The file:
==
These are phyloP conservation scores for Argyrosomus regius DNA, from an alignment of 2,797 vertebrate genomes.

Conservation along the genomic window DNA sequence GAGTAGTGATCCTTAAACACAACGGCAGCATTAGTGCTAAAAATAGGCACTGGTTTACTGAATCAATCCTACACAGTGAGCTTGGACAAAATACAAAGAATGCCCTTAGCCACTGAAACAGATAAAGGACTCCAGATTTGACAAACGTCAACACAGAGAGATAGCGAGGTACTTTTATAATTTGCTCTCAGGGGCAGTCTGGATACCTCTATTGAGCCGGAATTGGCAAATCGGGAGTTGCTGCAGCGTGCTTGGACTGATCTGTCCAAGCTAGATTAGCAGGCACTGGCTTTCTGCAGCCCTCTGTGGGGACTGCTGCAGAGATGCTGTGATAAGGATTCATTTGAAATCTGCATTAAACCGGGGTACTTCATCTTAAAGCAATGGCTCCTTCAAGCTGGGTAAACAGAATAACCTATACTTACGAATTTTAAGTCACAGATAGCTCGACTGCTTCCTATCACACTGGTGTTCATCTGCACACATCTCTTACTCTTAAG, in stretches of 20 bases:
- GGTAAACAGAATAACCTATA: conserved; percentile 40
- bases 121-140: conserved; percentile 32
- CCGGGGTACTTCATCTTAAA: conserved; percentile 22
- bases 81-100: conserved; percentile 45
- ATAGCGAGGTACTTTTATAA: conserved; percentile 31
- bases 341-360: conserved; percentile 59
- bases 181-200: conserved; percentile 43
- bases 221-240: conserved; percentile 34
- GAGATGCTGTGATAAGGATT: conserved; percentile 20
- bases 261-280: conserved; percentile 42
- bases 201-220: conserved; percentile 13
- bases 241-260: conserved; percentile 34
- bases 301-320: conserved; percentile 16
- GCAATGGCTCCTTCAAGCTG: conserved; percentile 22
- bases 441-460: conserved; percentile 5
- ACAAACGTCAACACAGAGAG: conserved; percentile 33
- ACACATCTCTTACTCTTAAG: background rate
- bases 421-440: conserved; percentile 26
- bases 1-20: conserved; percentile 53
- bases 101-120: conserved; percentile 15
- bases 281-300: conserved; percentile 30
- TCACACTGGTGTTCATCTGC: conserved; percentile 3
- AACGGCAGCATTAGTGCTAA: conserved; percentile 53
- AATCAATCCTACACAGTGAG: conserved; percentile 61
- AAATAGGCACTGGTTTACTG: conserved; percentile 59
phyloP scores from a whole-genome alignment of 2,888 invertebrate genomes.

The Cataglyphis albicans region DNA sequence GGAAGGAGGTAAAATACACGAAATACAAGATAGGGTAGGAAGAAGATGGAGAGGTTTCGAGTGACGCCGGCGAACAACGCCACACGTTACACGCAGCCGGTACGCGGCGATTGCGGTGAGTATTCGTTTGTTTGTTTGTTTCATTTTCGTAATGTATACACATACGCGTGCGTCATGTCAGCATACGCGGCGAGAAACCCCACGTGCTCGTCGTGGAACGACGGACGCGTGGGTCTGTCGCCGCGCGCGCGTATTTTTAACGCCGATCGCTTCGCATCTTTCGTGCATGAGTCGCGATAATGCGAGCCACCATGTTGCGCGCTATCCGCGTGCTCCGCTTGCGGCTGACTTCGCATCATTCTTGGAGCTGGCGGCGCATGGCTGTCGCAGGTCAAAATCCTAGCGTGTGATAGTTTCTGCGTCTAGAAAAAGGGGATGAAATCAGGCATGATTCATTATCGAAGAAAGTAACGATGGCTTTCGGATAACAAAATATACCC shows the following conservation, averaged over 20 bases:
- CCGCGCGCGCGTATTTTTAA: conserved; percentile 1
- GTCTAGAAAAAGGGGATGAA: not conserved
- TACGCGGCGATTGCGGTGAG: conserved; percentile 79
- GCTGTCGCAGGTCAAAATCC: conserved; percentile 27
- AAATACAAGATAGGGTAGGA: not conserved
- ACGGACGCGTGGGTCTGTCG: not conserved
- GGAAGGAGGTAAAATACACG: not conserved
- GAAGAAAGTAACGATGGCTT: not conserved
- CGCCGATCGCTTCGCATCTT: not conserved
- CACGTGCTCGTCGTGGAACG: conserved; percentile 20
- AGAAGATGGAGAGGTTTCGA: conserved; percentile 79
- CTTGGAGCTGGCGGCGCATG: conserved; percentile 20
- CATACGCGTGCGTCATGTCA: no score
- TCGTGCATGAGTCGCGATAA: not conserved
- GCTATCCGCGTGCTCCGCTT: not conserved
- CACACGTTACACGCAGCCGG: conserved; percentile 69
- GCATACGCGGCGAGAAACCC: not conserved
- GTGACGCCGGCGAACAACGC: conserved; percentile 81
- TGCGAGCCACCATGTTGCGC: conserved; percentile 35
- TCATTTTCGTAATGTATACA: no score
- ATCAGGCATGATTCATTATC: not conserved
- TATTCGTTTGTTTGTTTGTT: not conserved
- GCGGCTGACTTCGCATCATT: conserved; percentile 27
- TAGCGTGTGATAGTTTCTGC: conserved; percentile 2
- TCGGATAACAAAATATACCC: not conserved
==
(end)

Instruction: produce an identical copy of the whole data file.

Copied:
These are phyloP conservation scores for Argyrosomus regius DNA, from an alignment of 2,797 vertebrate genomes.

Conservation along the genomic window DNA sequence GAGTAGTGATCCTTAAACACAACGGCAGCATTAGTGCTAAAAATAGGCACTGGTTTACTGAATCAATCCTACACAGTGAGCTTGGACAAAATACAAAGAATGCCCTTAGCCACTGAAACAGATAAAGGACTCCAGATTTGACAAACGTCAACACAGAGAGATAGCGAGGTACTTTTATAATTTGCTCTCAGGGGCAGTCTGGATACCTCTATTGAGCCGGAATTGGCAAATCGGGAGTTGCTGCAGCGTGCTTGGACTGATCTGTCCAAGCTAGATTAGCAGGCACTGGCTTTCTGCAGCCCTCTGTGGGGACTGCTGCAGAGATGCTGTGATAAGGATTCATTTGAAATCTGCATTAAACCGGGGTACTTCATCTTAAAGCAATGGCTCCTTCAAGCTGGGTAAACAGAATAACCTATACTTACGAATTTTAAGTCACAGATAGCTCGACTGCTTCCTATCACACTGGTGTTCATCTGCACACATCTCTTACTCTTAAG, in stretches of 20 bases:
- GGTAAACAGAATAACCTATA: conserved; percentile 40
- bases 121-140: conserved; percentile 32
- CCGGGGTACTTCATCTTAAA: conserved; percentile 22
- bases 81-100: conserved; percentile 45
- ATAGCGAGGTACTTTTATAA: conserved; percentile 31
- bases 341-360: conserved; percentile 59
- bases 181-200: conserved; percentile 43
- bases 221-240: conserved; percentile 34
- GAGATGCTGTGATAAGGATT: conserved; percentile 20
- bases 261-280: conserved; percentile 42
- bases 201-220: conserved; percentile 13
- bases 241-260: conserved; percentile 34
- bases 301-320: conserved; percentile 16
- GCAATGGCTCCTTCAAGCTG: conserved; percentile 22
- bases 441-460: conserved; percentile 5
- ACAAACGTCAACACAGAGAG: conserved; percentile 33
- ACACATCTCTTACTCTTAAG: background rate
- bases 421-440: conserved; percentile 26
- bases 1-20: conserved; percentile 53
- bases 101-120: conserved; percentile 15
- bases 281-300: conserved; percentile 30
- TCACACTGGTGTTCATCTGC: conserved; percentile 3
- AACGGCAGCATTAGTGCTAA: conserved; percentile 53
- AATCAATCCTACACAGTGAG: conserved; percentile 61
- AAATAGGCACTGGTTTACTG: conserved; percentile 59
phyloP scores from a whole-genome alignment of 2,888 invertebrate genomes.

The Cataglyphis albicans region DNA sequence GGAAGGAGGTAAAATACACGAAATACAAGATAGGGTAGGAAGAAGATGGAGAGGTTTCGAGTGACGCCGGCGAACAACGCCACACGTTACACGCAGCCGGTACGCGGCGATTGCGGTGAGTATTCGTTTGTTTGTTTGTTTCATTTTCGTAATGTATACACATACGCGTGCGTCATGTCAGCATACGCGGCGAGAAACCCCACGTGCTCGTCGTGGAACGACGGACGCGTGGGTCTGTCGCCGCGCGCGCGTATTTTTAACGCCGATCGCTTCGCATCTTTCGTGCATGAGTCGCGATAATGCGAGCCACCATGTTGCGCGCTATCCGCGTGCTCCGCTTGCGGCTGACTTCGCATCATTCTTGGAGCTGGCGGCGCATGGCTGTCGCAGGTCAAAATCCTAGCGTGTGATAGTTTCTGCGTCTAGAAAAAGGGGATGAAATCAGGCATGATTCATTATCGAAGAAAGTAACGATGGCTTTCGGATAACAAAATATACCC shows the following conservation, averaged over 20 bases:
- CCGCGCGCGCGTATTTTTAA: conserved; percentile 1
- GTCTAGAAAAAGGGGATGAA: not conserved
- TACGCGGCGATTGCGGTGAG: conserved; percentile 79
- GCTGTCGCAGGTCAAAATCC: conserved; percentile 27
- AAATACAAGATAGGGTAGGA: not conserved
- ACGGACGCGTGGGTCTGTCG: not conserved
- GGAAGGAGGTAAAATACACG: not conserved
- GAAGAAAGTAACGATGGCTT: not conserved
- CGCCGATCGCTTCGCATCTT: not conserved
- CACGTGCTCGTCGTGGAACG: conserved; percentile 20
- AGAAGATGGAGAGGTTTCGA: conserved; percentile 79
- CTTGGAGCTGGCGGCGCATG: conserved; percentile 20
- CATACGCGTGCGTCATGTCA: no score
- TCGTGCATGAGTCGCGATAA: not conserved
- GCTATCCGCGTGCTCCGCTT: not conserved
- CACACGTTACACGCAGCCGG: conserved; percentile 69
- GCATACGCGGCGAGAAACCC: not conserved
- GTGACGCCGGCGAACAACGC: conserved; percentile 81
- TGCGAGCCACCATGTTGCGC: conserved; percentile 35
- TCATTTTCGTAATGTATACA: no score
- ATCAGGCATGATTCATTATC: not conserved
- TATTCGTTTGTTTGTTTGTT: not conserved
- GCGGCTGACTTCGCATCATT: conserved; percentile 27
- TAGCGTGTGATAGTTTCTGC: conserved; percentile 2
- TCGGATAACAAAATATACCC: not conserved